A Better Way to Display the Current Year in Your Copyright Notice

It’s New Year’s Eve and website owners everywhere will be calling up their developers asking them to update the copyright year on all of their websites. It’s your job to update the copyright notice but this is the year you finally realize that simply displaying the current year isn’t enough. You need to show the year the site was created up to the current year (e.g. “2001 – 2015”). On top of that, you’ve got a mix of static HTML and dynamic PHP pages. How does one dynamically generate a copyright notice on a static page? Easy: JavaScript with a fallback or PHP depending on your stack. If you use any other language the code will be roughly the same with some syntax differences thrown in.

What is this “better” way?

Most sites running PHP will slap a quick Copyright &copy; <?php echo date('Y'); ?> Acme Co. in their footer and call it a day. But a lot of visitors have become savvy to that and know that its a trick being played by a computer. You may ask why the copyright year even matters. Well, it may be surprising to find out that many visitors judge your trustworthiness by the age of your website. By slapping the current year in the copyright portion of the site footer you’re telling visitors that you’re either a brand new site or are just putting that there for the sake of putting it there.

Do you even know why you’re putting that copyright statement on your site? It seems like a lot of website owners just do it because they’ve seen if before. If you’re going to use any of these techniques for your own site, please try to have a reason for adding a copyright statement in your footer. Don’t just do it because you’ve seen it before. For me, my reasons are as follows:

  • Show visitors how long the site has been running – regardless of how many times I redesign a site, I’ll always use the original publishing year in my copyright notice.
  • Establish who owns the content of the website – Technically, you don’t need to put a copyright notice on your website to be granted a copyright. The act of creating and publishing it grants you a copyright automatically (since 1989). That said, by providing the copyright statement on your website you are explicitly letting the world know who is the creator of that work and when the work was originally published. Copyright grants you the right to set the rules for how your content is consumed. Even free and open source works can – and technically are – copyrighted by their creators. If you create an open source project the copyright allows you to say “hey, I made this and I’m giving it away under the MIT or GPL or whatever license but I reserve the right to stop doing that at any point”. I use the copyright statement to take ownership of my work. I want people to know who the person who created it was.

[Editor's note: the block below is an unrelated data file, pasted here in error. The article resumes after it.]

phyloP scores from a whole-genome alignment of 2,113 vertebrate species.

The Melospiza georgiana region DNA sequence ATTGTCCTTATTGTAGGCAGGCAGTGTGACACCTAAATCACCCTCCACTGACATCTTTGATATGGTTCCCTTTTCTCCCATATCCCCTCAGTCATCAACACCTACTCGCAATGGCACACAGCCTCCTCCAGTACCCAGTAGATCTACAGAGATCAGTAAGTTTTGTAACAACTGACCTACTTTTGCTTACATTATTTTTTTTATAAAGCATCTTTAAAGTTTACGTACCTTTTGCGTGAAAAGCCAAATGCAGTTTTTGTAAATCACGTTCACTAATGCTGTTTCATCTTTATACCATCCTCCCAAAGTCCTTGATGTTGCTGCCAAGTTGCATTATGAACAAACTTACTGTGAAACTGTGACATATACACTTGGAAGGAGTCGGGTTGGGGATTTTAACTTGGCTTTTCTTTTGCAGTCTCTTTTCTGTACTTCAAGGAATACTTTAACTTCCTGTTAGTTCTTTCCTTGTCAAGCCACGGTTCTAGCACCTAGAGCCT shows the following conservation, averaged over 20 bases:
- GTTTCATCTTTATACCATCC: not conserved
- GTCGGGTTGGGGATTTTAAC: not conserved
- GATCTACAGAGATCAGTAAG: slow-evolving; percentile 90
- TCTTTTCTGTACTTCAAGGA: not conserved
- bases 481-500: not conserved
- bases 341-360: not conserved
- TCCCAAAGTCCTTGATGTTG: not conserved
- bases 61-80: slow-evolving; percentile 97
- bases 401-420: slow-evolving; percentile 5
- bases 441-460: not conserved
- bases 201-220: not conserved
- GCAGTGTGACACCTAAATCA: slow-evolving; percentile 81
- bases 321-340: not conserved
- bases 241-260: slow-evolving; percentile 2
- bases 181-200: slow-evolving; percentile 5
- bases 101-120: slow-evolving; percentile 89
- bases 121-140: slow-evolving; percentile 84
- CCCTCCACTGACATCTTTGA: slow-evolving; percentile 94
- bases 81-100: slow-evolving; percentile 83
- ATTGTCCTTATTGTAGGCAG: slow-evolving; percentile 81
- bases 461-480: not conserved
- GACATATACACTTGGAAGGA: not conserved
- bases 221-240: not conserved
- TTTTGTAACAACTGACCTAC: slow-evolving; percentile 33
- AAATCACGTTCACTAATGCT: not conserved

Fun fact: Although you are automatically granted a copyright whenever publishing an original work online, it is hard (maybe impossible) to sue for infringement of that work unless you formally register it with the US Copyright cartel (not their actual name). The problem with digital works like websites though is that even with a formally registered copyright, if you change the website the copyright only covers the version of it that you had originally registered. There’s a great Sitepoint article about website copyrights that explains this in depth.

How it works/What will users see?

Whether you run a static or dynamic site, this method of displaying the copyright will show the correct span of years the site has been operating. It’ll even cover the case where the site is brand new and you only need to display the current year.